• 19683, 766, QEP,  t12/11; cum 115K 5/13;
  • 20271, 592, QEP, t12/11; cum 102K 5/13; 
Some time ago I mentioned that I was no longer tagging/labeling "multi-well pads" because this was becoming too commonplace. I am now tagging/labeling "mega-pads"which have more than 5 wells on the pad. This is different than the tag "mega-units" which generally refers to 2560-acre spacing units, but at least 1,920 acres.

Note: there may be some errors on the data above; it was done quickly and not double-checked.

Mike Filloon on Marathon -- SeekingAlpha -- The Bakken, North Dakota, USA

Mike Filloon had another excellent article in last week looking at Marathon Oil.

Marathon's activity in both the Eagle Ford (south of San Antonio, Texas) and the Bakken provide an opportunity to compare the two fields.

For newbies, it also provided a look at where the Bakken was headed in terms of spacing: four wells per spacing unit in general, and six wells in some areas of the Bakken. Filloon talks of Marathon's 420-acre spacing in the Bakken.

Filloon noted that Marathon feels that takeaway capacity will be less of an issue by late 2013 or early 2014, "even if by that time the Williston Basin production grown to over a million barrels of oil per day."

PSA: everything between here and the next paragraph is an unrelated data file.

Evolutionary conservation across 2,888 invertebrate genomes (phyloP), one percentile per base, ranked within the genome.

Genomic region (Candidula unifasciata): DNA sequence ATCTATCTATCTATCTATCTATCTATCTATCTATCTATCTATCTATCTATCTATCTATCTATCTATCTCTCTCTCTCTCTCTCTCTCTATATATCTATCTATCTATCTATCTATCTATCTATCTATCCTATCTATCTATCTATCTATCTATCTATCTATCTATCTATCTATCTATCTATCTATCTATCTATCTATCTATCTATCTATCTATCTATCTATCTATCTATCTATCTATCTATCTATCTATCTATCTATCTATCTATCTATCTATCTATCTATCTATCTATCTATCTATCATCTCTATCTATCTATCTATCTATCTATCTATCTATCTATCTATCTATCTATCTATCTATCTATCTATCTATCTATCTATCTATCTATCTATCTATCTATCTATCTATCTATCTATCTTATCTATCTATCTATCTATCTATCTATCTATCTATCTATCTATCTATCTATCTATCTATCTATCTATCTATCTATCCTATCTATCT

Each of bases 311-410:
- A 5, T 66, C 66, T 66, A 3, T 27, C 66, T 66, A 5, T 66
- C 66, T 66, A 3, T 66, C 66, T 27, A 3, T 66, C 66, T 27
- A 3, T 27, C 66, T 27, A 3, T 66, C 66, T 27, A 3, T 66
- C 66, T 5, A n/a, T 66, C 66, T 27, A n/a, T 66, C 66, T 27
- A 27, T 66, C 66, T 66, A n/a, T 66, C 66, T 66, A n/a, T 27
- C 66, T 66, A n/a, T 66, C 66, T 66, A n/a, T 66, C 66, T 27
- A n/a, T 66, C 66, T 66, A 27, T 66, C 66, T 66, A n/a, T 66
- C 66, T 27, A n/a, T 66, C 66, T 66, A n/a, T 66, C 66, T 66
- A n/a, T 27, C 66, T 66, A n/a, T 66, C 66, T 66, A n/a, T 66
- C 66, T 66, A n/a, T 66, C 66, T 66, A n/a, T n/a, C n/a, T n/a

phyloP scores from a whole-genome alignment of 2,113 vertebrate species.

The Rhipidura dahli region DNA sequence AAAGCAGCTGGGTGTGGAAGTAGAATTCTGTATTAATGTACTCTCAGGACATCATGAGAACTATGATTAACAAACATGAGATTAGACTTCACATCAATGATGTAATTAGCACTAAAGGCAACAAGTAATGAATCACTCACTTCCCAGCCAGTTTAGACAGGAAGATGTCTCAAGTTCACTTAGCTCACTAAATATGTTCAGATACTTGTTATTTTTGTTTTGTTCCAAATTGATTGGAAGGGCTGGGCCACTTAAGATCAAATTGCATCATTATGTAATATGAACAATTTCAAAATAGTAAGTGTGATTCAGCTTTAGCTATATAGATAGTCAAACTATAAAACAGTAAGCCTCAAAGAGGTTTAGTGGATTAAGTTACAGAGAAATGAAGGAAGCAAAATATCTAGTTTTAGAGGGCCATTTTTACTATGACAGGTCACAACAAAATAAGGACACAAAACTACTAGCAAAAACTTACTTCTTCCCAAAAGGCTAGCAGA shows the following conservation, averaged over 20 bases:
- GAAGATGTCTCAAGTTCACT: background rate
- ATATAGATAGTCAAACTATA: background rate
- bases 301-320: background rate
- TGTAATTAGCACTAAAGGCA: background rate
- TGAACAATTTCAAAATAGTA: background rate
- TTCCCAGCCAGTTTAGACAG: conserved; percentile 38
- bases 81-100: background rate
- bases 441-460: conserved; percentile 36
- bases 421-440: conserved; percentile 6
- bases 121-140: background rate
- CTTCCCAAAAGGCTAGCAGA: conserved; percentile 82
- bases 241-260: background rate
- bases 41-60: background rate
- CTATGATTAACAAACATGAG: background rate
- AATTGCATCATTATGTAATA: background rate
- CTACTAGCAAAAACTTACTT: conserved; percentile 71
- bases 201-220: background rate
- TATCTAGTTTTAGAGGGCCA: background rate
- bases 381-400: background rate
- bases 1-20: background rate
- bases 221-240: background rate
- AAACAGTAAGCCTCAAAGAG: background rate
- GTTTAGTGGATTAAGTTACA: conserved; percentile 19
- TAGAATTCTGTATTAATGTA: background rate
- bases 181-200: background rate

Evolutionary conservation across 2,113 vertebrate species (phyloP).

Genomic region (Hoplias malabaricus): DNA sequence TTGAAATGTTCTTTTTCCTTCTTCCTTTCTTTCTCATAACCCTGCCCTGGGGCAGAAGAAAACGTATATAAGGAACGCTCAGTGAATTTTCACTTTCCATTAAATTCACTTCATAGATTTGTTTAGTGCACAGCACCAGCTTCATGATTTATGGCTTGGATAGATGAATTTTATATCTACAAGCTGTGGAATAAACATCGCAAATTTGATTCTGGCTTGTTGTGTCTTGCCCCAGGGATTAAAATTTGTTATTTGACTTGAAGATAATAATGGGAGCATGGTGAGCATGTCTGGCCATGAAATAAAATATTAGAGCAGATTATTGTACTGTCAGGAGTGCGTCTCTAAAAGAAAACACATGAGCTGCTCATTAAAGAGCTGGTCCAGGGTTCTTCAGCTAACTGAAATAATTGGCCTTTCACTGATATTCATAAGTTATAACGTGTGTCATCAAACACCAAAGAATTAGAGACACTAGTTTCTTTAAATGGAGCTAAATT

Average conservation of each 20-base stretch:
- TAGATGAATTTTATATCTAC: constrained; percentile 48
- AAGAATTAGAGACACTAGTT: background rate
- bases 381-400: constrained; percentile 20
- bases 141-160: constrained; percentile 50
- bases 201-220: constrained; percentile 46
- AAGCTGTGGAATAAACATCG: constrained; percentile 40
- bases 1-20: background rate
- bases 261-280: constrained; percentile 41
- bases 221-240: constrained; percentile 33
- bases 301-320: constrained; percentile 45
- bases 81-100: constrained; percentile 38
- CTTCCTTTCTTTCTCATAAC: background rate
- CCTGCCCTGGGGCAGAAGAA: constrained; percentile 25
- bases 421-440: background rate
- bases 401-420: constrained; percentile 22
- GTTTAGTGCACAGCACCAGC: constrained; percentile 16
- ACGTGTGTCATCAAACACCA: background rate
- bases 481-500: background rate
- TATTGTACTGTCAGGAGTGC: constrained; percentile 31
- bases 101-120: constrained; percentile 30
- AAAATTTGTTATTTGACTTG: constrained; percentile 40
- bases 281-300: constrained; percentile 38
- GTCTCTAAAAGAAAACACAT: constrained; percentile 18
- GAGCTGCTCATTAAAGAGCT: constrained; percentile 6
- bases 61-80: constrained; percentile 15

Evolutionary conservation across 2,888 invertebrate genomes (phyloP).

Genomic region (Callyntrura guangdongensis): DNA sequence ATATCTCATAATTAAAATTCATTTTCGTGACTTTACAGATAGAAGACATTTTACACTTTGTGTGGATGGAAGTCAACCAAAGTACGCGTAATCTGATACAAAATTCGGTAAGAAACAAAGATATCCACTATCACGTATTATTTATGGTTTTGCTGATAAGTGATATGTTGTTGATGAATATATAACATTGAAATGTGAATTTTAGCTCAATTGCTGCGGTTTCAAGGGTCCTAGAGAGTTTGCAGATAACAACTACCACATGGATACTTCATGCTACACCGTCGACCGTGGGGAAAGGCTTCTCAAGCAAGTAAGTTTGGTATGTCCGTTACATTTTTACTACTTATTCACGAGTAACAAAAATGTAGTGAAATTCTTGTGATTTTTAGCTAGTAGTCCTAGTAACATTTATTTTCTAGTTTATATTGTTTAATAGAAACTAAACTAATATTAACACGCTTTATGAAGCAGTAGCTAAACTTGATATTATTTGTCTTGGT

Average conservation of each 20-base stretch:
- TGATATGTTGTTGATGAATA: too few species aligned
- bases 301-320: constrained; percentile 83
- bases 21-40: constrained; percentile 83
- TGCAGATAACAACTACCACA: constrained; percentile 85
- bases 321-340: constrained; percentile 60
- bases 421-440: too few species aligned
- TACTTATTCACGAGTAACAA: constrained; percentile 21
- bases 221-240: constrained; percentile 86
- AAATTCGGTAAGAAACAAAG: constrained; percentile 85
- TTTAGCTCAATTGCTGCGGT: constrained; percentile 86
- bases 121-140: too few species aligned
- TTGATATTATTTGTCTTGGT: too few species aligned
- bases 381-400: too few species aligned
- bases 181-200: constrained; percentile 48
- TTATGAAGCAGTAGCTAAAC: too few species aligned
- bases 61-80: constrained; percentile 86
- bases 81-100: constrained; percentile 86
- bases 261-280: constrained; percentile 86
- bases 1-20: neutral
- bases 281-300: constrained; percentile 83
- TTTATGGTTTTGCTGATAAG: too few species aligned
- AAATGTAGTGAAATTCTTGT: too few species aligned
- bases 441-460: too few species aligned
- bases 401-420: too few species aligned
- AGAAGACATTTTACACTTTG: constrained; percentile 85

According to the article, Marathon's oil:
  • 55% to Tesoro refinery in Mandan
  • 28% pipeline
  • 14% rail
In passing, Filloon reminds us of the potential of downspacing in the Three Forks, and that EOG is testing secondary recovery (water flooding).

Bakken Oil Being Shipped To California -- A Great Story To Start Off The Week

Link here to story is huge, and immensely enjoyable to read. The data points do not do the story justice.

Data points:
  • Kern County (Bakersfield, heart of California oil country) refinery buying "large amounts" of Bakken oil
  • 26,000 bbl/day refinery
  • Kern Oil & Refining Co
  • turns a bigger profit refining Bakken oil than using same grade of oil produced in Kern County
  • the site says the shift appears to have begun in 2010
  • California's 2-million bbl/day refining industry needs more oil than California able to produce
  • due to pipeline issues, there is a relative "glut" of Bakken oil
  • $20 differential between Bakken and Kern oil
  • experts estimate rail costs no more than $18; maybe less than $15/bbl

The article has much more information and some nice links embedded.

What a great way to start the week.

A huge thank you to a reader for alerting me to the story. 

Other refiners across the country are considering the same thing. The "genius" of all that unit trains and crude-by-rail terminals in North Dakota -- as someone else said, "necessity if the mother of innovation."

One small point might need clarification for the experts: early in the article the writer suggests that Bakken oil and Kern County oil are similar grades, but later in the story the writer refers to Kern County oil as "heavy" oil. If accurate, it is less expensive to refine Bakken oil than heavy oil, all things being equal.